Bakery has BMX tricks up its sleeve in Pilsen

PilsenX GamesChicago Transit Authority

It's called The Bakery, but the only things likely to be cooked up in this Pilsen art loft-turned-BMX course are grinds, flips, wheelies and the kind of creative bike tricks usually reserved for YouTube.

Tired of dealing with schizophrenic Chicago weather and waiting for the perfect conditions to ride, professional BMX biker and X Games medalist Brian Kachinsky originally created The Bakery in 2011 to act as his own practice space for street biking.

"A lot of street biking is illegal, so I also had to deal with getting kicked out of spots by the police," said Kachinsky, 31, of Pilsen. "So I just wanted to eliminate having to worry about anything that might hamper progression. The Bakery was meant to be a 24-hour a day, 365-day-a-year place where I didn't have to worry about a security guard chasing you away from the handrail."

But Kachinsky's personal playland has morphed into a world-class indoor bike park. More specifically, The Bakery, which opens the doors to its newly expanded facility Wednesday evening, is like a VIP-only bike club whose rails and ramps are reserved for top professional BMXers and a who's who of Chicago stunt cyclists.

"We get some of the best riders around the world who come here to practice and shoot videos," Kachinsky said. "There's guys from other countries who've never been to the U.S. before but want to come to Chicago to ride The Bakery."

Chicago-based pro BMXer Kevin Porter called the invitation to use The Bakery a privilege.

"Everyone wants to ride The Bakery in BMX; getting asked to be part of it is rare," said Porter, 31, of Ukrainian Village. "It's not an elitist thing, it's just if you work hard enough in this sport, you get the ability to do this."

The waiting list for those itching to use The Bakery is likely to grow now that it's changed locations and been rebuilt from the ground up. The original Bakery was housed in a beat-up former bread factory in Englewood (hence the name) until the building was condemned in late 2012, Kachinsky said. He then opted for a move to Pilsen's art district for The Bakery 2.0.

"We were due for a change and update, and I'd been to Lacuna Lofts before," he said. "It's a building that has so much creativity under one roof; it's one of those hubs for everything cool in Chicago."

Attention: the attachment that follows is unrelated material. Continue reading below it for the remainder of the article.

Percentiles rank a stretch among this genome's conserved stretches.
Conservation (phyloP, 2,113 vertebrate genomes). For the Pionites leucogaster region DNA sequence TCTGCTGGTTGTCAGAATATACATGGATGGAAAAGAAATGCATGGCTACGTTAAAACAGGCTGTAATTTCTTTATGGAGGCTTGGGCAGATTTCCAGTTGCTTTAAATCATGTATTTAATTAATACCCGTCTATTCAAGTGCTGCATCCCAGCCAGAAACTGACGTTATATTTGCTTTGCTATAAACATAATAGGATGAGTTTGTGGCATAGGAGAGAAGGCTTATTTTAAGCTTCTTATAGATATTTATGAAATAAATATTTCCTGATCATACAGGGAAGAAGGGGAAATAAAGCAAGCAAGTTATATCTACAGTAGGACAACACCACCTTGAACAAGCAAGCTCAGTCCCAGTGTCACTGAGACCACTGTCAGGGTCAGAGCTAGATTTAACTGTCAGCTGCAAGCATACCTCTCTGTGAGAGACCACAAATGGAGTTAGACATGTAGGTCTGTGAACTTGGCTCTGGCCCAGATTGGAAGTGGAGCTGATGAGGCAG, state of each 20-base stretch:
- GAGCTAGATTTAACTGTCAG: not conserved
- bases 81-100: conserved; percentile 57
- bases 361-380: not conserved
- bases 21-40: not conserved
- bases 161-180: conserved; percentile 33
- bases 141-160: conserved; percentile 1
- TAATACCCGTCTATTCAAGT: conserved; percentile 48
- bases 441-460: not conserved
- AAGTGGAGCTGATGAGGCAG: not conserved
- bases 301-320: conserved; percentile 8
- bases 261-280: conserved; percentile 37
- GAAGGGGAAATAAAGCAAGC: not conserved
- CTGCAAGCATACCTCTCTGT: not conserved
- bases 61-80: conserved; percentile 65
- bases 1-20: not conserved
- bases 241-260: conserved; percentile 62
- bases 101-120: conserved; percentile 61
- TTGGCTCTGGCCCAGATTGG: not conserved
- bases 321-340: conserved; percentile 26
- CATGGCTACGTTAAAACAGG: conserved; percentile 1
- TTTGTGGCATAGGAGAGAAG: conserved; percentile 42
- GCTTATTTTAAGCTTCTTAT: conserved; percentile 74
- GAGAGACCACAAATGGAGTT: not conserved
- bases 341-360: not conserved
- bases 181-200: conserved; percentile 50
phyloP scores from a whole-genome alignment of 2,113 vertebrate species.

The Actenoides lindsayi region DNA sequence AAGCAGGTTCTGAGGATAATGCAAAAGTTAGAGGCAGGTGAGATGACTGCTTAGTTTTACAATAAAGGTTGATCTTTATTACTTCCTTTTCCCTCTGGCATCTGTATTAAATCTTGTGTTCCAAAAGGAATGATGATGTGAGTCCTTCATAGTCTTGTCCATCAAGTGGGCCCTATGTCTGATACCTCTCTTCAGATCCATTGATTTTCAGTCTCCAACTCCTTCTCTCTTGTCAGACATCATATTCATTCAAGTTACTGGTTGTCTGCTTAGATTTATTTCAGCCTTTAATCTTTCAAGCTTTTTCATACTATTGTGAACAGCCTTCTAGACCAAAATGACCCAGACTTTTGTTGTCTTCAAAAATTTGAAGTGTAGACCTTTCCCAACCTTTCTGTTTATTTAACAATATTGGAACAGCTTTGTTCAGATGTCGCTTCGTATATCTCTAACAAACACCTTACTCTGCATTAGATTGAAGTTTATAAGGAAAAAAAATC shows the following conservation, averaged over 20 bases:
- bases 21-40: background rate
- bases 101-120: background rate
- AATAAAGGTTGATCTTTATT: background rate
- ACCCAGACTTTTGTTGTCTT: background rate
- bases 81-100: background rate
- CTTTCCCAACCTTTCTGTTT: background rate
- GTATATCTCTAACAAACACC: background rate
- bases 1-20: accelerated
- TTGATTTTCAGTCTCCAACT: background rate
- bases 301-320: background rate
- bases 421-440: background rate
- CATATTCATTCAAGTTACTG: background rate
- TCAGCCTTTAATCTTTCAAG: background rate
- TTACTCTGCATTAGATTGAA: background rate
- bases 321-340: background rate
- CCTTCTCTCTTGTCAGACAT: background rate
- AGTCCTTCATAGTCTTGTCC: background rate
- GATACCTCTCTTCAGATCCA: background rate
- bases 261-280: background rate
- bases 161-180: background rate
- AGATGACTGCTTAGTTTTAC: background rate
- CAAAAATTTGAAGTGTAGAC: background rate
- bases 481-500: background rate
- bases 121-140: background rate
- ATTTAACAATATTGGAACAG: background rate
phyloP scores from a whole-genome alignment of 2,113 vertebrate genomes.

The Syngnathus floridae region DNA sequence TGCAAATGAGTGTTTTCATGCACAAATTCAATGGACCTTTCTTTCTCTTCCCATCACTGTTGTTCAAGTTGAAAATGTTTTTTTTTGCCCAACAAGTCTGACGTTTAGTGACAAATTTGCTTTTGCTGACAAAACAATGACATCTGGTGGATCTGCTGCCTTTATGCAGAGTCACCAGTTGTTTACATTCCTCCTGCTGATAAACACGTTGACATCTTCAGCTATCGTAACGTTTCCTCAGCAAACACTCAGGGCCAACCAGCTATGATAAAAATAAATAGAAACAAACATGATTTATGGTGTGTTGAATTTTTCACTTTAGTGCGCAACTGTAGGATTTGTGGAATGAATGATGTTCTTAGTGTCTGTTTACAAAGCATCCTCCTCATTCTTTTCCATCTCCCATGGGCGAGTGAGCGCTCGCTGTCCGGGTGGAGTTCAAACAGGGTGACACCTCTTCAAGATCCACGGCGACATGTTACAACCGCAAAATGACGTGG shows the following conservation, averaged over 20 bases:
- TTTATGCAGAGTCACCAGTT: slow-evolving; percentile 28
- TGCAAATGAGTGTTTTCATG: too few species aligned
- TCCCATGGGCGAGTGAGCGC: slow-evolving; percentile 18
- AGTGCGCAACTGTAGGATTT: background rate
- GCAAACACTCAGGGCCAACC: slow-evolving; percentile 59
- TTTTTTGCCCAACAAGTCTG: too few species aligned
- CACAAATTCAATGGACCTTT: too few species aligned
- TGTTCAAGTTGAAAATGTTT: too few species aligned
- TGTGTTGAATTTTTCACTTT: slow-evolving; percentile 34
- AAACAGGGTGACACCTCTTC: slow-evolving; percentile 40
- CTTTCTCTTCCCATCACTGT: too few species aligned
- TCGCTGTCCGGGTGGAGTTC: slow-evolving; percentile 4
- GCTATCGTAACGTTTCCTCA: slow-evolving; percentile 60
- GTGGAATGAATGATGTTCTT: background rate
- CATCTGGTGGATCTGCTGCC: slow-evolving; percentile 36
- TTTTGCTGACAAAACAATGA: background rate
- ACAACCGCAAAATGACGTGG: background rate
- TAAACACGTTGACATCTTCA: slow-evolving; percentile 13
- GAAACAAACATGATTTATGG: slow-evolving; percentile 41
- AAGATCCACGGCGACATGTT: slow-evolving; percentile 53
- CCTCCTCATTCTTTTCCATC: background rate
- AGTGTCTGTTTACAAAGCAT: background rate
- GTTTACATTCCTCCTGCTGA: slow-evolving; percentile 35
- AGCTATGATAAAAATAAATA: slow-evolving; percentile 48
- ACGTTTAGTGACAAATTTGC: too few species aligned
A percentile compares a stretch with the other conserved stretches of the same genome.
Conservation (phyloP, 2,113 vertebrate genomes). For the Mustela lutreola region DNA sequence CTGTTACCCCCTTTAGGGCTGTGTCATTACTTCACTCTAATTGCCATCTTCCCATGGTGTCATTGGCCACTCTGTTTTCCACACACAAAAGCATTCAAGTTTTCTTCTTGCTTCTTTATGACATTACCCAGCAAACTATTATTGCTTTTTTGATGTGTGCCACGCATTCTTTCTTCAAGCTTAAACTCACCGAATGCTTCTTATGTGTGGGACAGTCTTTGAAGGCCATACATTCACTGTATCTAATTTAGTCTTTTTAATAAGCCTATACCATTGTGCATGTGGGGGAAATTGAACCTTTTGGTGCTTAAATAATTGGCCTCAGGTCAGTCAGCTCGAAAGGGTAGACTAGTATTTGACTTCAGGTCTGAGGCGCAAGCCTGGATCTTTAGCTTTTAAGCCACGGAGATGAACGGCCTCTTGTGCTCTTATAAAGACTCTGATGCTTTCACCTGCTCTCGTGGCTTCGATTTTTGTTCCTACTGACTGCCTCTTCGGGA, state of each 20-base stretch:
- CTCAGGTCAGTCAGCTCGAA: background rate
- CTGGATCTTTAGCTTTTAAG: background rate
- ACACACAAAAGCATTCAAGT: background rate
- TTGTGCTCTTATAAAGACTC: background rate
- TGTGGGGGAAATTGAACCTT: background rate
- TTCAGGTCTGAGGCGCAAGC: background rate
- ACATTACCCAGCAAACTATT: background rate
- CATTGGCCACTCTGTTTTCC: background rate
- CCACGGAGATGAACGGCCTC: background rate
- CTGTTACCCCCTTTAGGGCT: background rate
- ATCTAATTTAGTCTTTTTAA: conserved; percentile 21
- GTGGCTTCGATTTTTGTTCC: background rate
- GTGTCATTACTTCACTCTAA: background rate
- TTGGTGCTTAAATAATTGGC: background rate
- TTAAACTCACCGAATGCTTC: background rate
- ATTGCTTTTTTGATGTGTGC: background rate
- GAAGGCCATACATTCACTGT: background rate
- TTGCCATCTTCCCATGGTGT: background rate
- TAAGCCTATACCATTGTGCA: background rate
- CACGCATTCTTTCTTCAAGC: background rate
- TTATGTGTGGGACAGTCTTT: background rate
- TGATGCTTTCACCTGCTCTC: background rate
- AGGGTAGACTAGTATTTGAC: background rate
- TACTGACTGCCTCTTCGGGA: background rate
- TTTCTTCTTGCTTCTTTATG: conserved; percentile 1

With the help of expert ramp builder Aaron Bostrom and a dozen of his BMX-obsessed friends, Kachinsky ripped up the old ramps and transported some of them to the new building. He also constructed original features including a staircase, a faux cellar door and other ramps that can be moved into numerous setups.

"It allows for the rider to be creative on his bike and use this place as his canvas," Kachinsky said. "He can express himself through the tricks he does, but also the way he moves things and sets up."

As a tribute to Chicago and the CTA, The Bakery also features a series of colorful handrails painted in the colors of "L" lines.

The new and improved Bakery better represents Chicago as a classy city, Porter said.

"It's kind of like a diamond to a rock," he said. "The last [Bakery] was really raw, the building was dodgy. This place is in a huge art loft, there's TVs and track lighting in the ramps. It's a better fit, for sure."

Even though The Bakery won't be open to the public, Kachinsky believes its existence puts Chicago on the map for action sports as a whole.

"It's not a big BMX hotbed, but the potential here is endless," he said. "And if we're not riding here, we might go to one of the public skate parks in Chicago and now the kids can see Corey Martinez or Ben Lewis or one of their favorite pros who might not come to Chicago otherwise."

Ryan Smith is a RedEye special contributor.


GRAND OPENING

What: A public party for the grand opening of The Bakery, a facility for BMX riders

Where: 2150 S. Canalport Ave., north entrance

When: 6-9 p.m. Wednesday

Cost: Free; no RSVP necessary

Info: Lacuna2150.com

 

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